Emerging designers featured at “El Cubo” included Geraldine Lustgarten, Kinira Swimwear, La Mar, Vana, Beat-a-bee and Afrikans, while other young designers such as Alexandra Bueno, Rocío Borré (with her trademark “Bahamamama” beach wear), María Alejandra Cajamarca (with her “Bahía María” swimwear) separately were featured at a “Nonstop Moda” event.

International clothing designer GEF returned to Colombiamoda this year, along with other major brands including Offcorss, Maaji, Ann Chery, Chamela, Trucco's Jeans, Carmen Steffens and People, according to Inexmoda.

Published in Congresses & Conferences Written by January 26 2018 0

Inexmoda -- the Medellin-based national trade group for Colombia’s textile and fashion industry – announced January 25 that the 30th annual “Colombiatex” show here generated new business deals likely to top US$356 million, surpassing last year’s estimate of US$326 million.

In total, 36% of the dollar value of projected new-business deals here involved purchase of textiles; 28% involved machinery, 19% in feedstocks other than fibers; 10% in fibers, and 7% in “other” supplies.

In all, 22,653 people from 60 nations attended this year’s version of Colombiatex – up 3% year-on-year – among which were 14,023 commercial buyers, 13% of those international. Among the internationals, 28% came from Ecuador; 10% from Mexico and 8% from the USA.

During the three-day event (January 23-25), Colombiatex once again cemented its position among Latin America’s leading textile-industry trade shows -- with growing evidence of renewed industry optimism this year, following a difficult 2017, when Colombian consumers were hit by higher retail value-added (IVA) taxes and an economic slow-down, as noted in a closing press conference by Inexmoda president Carlos Eduardo Botero.

This year’s show over-flowed the entire Plaza Mayor inside-space capacity, spilling into tented staging-areas adjacent -- resulting in more-than 12,000 square meters of commercial show area for the 579 exhibitors from 22 countries.

Brazil – which in December 2017 approved a two-way, free-trade agreement with Colombia, eliminating duties on textiles and clothing -- led the field in international exhibitors (21%), with India second (19%) and Spain third (10%), according to Inexmoda.

“The Colombiatex model gives us a very positive cost-benefit and the [participating] companies are very satisfied, especially given the new agreement between Mercosur nations [Brazil, Paraguay, Uruguay, Argentina] and Colombia, which stimulates bilateral trade relations,” added Rafael Cervone, executive director of the Texbrasil textile promotional group.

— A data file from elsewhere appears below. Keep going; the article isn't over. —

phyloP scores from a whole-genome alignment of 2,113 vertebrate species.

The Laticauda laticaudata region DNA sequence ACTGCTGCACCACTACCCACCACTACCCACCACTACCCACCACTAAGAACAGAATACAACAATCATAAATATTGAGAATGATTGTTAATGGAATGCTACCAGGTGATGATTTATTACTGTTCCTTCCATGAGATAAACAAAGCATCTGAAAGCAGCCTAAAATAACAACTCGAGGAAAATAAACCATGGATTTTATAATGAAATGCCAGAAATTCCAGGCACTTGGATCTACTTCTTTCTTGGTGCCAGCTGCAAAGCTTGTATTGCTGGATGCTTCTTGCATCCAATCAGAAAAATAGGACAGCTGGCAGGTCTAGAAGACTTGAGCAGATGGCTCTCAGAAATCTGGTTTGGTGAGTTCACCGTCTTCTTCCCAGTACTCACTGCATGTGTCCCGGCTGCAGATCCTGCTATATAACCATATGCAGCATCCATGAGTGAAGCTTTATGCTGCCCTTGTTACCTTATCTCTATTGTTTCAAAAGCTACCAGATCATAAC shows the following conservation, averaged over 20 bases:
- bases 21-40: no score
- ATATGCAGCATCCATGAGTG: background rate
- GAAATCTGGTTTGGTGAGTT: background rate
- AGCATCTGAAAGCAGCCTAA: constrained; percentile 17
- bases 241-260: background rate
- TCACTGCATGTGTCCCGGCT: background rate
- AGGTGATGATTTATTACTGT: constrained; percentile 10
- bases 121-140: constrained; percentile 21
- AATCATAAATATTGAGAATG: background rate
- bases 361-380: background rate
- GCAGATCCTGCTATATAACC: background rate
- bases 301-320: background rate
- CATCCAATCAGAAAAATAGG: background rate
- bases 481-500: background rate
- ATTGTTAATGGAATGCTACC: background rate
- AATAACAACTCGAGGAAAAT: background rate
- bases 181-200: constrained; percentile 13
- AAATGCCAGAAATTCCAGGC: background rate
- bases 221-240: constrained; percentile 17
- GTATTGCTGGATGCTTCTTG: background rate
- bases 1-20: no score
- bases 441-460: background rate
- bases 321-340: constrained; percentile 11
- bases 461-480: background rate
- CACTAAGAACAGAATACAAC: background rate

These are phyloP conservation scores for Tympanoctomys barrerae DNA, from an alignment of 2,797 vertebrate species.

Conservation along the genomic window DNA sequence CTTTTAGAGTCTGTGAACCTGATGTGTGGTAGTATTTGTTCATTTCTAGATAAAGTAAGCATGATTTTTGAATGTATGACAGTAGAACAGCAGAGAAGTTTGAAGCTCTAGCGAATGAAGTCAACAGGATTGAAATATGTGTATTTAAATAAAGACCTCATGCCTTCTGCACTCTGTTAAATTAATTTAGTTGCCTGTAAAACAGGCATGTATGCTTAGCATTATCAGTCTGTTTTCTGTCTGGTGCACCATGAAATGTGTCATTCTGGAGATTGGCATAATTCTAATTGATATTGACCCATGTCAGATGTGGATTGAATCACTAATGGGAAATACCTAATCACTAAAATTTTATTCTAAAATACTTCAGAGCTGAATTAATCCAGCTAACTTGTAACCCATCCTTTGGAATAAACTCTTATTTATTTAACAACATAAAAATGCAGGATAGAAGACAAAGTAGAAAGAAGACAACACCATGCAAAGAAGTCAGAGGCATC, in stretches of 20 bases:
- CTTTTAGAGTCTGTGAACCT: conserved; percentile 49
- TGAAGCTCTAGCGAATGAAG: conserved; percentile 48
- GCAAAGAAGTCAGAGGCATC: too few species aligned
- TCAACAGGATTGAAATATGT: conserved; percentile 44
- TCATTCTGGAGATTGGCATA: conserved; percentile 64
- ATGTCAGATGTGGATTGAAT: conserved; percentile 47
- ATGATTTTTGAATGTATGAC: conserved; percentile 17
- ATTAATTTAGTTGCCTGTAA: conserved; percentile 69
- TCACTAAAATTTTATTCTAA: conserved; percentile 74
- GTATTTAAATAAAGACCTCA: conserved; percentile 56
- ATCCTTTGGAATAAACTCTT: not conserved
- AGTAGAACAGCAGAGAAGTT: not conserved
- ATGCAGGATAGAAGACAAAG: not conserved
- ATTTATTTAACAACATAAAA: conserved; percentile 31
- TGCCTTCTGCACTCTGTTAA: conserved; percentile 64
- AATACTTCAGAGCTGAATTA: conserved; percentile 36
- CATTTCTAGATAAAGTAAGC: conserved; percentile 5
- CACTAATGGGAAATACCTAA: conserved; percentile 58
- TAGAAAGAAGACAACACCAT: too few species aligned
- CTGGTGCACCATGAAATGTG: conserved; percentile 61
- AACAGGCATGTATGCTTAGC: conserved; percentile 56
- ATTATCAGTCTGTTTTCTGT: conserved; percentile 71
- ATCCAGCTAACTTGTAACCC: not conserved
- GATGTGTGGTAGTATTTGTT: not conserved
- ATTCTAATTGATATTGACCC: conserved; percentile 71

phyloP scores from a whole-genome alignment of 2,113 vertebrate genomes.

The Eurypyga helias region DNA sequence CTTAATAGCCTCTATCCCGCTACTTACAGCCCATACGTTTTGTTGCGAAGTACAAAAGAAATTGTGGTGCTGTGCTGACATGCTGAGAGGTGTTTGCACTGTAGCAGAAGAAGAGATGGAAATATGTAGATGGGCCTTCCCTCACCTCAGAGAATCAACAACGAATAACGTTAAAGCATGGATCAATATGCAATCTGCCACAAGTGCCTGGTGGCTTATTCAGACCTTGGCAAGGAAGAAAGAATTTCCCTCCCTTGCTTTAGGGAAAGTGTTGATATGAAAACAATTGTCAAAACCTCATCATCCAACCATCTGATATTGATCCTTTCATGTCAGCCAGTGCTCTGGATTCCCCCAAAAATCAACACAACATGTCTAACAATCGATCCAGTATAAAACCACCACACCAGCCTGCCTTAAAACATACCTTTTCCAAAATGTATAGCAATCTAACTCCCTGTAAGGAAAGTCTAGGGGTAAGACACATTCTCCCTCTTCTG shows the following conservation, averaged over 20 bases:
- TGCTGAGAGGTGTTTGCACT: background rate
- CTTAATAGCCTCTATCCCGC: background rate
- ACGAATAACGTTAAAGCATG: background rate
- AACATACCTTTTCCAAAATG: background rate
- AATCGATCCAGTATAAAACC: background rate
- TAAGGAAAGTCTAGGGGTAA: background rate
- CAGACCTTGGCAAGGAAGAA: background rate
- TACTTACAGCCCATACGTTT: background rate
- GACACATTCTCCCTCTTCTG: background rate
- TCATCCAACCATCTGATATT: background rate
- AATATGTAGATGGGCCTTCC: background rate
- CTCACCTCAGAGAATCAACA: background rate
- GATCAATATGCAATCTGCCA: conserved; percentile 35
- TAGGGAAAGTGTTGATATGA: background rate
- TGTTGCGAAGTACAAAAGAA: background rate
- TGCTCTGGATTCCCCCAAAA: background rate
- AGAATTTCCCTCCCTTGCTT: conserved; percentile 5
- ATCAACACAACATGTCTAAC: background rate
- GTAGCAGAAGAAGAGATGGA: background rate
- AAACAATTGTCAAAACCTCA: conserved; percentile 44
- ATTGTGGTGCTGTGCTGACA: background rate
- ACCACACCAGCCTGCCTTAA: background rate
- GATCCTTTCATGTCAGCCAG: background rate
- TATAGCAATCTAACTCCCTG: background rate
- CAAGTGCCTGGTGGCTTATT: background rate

In addition to the surging crowds and bigger buying deals, Colombiatex also hosted 21 lectures on industrial, technical, social, environmental, marketing and fashion trends -- organized by Medellin’s Universidad Pontificia Bolivariana (UPB) and attended by 7,300 in-person, plus another 6,700 via internet streaming to international audiences, thanks to live broadcasts by local TV station Telemedellin.

Another nine “trends-forum” sessions here attracted 1,038 attendees for special insights into textile and fashion concepts, while 10 other workshops examined emerging challenges facing textile and clothing manufacturers.

Meanwhile, a concurrent “fashion system business roundtable” organized by the Mayor of Medellin and business-promotion agency ProColombia brought-together 161 local exporters and 85 international buyers, generating an estimated US$9 million in additional business deals.

Yet another new feature to this year’s edition of Colombiatex included 32 independent graphic and visual artists who showed their designs and explained the latest technical trends in graphics, colors and textures. Meanwhile, “Denim Day” demonstrations -- now a leading feature at Colombiatex -- showed the latest innovations in design and manufacture in jeans-wear.

Finally, according to figures provided by the Medellin Mayor’s office, each foreign attendee to Colombiatex this year was estimated to have spent (on average) about COP$2,416,320 (US$858) per day in hotel, meals, transport and other expenses, with a net economic benefit to the city of about US$12 million.

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About Medellin Herald

Medellin Herald is a locally produced, English-language news and advisory service uniquely focused upon a more-mature audience of visitors, investors, conference and trade-show attendees, property buyers, expats, retirees, volunteers and nature lovers.

U.S. native Roberto Peckham, who founded Medellin Herald in 2015, has been residing in metro Medellin since 2005 and has traveled regularly and extensively throughout Colombia since 1981.

Medellin Herald welcomes your editorial contributions, comments and story-idea suggestions. Send us a message using the "contact" section.